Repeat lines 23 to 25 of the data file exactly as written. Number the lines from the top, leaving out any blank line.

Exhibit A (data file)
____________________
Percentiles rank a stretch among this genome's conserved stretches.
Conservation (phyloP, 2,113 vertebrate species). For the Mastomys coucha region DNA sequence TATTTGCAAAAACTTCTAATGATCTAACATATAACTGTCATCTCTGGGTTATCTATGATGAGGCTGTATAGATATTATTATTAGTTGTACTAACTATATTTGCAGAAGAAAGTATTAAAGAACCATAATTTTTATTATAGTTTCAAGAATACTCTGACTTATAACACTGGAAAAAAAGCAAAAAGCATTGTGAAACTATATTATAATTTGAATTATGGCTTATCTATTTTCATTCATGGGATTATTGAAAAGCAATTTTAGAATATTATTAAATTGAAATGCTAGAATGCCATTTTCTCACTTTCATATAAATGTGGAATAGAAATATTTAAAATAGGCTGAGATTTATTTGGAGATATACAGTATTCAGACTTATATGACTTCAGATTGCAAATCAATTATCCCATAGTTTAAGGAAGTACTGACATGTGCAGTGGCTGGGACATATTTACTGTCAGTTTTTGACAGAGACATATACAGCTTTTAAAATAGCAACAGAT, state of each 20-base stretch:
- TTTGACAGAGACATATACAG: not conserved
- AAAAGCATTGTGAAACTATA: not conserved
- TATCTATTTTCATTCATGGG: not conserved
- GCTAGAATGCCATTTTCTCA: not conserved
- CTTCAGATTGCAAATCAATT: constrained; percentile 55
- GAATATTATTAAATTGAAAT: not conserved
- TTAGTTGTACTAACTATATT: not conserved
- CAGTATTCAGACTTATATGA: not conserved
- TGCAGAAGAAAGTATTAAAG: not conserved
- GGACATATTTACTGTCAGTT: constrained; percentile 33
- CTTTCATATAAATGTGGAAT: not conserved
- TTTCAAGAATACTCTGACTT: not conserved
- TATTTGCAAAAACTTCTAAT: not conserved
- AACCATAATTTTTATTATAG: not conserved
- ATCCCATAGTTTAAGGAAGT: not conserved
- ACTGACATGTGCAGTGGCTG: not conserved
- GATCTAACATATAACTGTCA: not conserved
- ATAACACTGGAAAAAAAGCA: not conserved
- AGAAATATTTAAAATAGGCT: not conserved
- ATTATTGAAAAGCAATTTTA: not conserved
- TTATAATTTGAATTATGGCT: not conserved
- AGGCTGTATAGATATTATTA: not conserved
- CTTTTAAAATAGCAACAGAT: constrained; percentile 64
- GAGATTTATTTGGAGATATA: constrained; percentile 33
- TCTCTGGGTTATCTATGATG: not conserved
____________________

- TTATAATTTGAATTATGGCT: not conserved
- AGGCTGTATAGATATTATTA: not conserved
- CTTTTAAAATAGCAACAGAT: constrained; percentile 64